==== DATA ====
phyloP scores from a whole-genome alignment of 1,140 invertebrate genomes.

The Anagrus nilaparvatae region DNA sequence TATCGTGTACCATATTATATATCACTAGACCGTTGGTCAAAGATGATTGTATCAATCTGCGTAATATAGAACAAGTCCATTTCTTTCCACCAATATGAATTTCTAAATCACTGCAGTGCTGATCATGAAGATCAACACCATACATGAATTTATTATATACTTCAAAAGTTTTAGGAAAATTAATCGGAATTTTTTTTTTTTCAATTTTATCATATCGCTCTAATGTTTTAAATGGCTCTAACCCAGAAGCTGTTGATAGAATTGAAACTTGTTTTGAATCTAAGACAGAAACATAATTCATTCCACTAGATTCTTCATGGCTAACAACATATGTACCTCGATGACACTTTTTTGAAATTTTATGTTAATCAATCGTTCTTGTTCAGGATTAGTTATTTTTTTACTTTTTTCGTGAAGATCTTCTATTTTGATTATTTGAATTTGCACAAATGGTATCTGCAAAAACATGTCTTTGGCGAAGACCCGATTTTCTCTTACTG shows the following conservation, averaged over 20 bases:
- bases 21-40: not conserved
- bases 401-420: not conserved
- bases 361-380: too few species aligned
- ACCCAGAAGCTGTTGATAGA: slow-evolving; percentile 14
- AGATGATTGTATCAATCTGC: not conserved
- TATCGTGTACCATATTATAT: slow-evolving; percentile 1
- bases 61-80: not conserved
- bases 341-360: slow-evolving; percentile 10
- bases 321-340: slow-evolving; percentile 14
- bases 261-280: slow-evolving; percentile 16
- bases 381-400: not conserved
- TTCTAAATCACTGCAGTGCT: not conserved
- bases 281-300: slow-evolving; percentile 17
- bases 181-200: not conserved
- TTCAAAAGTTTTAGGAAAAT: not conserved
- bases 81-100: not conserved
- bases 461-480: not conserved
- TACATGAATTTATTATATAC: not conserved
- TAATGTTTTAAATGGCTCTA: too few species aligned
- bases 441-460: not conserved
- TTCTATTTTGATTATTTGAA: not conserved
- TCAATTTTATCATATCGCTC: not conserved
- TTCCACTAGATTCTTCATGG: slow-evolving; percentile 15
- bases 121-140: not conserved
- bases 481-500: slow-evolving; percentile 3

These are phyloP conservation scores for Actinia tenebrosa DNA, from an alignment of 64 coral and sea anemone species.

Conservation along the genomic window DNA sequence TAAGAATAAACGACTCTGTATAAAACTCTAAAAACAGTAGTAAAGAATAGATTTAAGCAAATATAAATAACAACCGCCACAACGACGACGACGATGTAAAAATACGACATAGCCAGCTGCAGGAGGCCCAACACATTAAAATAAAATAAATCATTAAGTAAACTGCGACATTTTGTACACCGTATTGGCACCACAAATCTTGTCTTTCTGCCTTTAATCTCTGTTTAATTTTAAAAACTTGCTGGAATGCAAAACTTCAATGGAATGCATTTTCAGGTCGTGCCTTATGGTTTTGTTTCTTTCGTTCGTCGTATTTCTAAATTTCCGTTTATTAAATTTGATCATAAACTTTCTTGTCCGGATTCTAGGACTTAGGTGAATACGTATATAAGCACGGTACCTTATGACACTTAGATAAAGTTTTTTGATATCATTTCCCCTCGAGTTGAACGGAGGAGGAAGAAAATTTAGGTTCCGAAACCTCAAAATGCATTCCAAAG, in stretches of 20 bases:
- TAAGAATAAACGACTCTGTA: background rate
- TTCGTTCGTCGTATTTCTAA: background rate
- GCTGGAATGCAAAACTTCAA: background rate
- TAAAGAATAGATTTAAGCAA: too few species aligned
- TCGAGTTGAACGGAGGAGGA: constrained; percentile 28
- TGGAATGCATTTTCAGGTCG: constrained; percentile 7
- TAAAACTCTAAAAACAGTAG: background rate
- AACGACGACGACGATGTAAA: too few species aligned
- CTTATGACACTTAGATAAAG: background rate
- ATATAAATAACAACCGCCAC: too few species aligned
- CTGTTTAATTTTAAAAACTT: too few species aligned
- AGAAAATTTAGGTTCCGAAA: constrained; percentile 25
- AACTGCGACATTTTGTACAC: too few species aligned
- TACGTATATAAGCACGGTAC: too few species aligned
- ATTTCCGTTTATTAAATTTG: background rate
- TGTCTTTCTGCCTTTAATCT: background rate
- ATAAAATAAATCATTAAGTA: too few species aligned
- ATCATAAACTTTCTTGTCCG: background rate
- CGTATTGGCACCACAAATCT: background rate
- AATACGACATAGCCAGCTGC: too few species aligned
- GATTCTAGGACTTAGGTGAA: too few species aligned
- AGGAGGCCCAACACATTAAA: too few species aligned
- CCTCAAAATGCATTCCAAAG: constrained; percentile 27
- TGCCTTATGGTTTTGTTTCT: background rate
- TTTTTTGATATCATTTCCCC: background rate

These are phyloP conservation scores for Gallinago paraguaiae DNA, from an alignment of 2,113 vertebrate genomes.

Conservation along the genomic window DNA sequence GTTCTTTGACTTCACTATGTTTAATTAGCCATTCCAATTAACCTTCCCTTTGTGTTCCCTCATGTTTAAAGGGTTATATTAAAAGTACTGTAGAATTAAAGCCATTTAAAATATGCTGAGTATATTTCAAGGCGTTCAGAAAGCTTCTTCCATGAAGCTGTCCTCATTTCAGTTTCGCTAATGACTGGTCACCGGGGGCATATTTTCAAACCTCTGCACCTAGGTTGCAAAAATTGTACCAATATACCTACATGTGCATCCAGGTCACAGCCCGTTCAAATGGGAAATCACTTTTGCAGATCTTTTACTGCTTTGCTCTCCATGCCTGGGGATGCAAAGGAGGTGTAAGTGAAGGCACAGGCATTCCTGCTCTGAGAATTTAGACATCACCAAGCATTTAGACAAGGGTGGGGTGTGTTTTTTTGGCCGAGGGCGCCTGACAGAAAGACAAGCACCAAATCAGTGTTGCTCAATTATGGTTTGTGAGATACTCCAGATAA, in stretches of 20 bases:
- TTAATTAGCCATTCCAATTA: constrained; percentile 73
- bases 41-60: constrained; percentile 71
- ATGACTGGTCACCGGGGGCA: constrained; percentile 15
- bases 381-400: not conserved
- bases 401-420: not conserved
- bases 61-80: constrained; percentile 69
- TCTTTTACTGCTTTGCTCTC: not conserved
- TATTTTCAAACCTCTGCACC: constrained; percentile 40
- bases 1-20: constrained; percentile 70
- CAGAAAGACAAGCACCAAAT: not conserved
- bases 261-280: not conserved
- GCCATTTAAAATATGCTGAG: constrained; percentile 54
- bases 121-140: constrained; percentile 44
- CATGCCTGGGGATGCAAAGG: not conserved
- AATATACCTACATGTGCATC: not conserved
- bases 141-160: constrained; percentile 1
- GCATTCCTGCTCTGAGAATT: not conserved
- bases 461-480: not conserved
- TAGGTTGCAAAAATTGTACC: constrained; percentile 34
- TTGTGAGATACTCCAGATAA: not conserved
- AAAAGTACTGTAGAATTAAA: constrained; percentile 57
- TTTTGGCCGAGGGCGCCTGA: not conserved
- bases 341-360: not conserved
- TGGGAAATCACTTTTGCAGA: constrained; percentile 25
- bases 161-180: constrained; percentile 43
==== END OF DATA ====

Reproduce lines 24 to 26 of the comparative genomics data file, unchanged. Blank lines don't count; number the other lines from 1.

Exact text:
- TCAATTTTATCATATCGCTC: not conserved
- TTCCACTAGATTCTTCATGG: slow-evolving; percentile 15
- bases 121-140: not conserved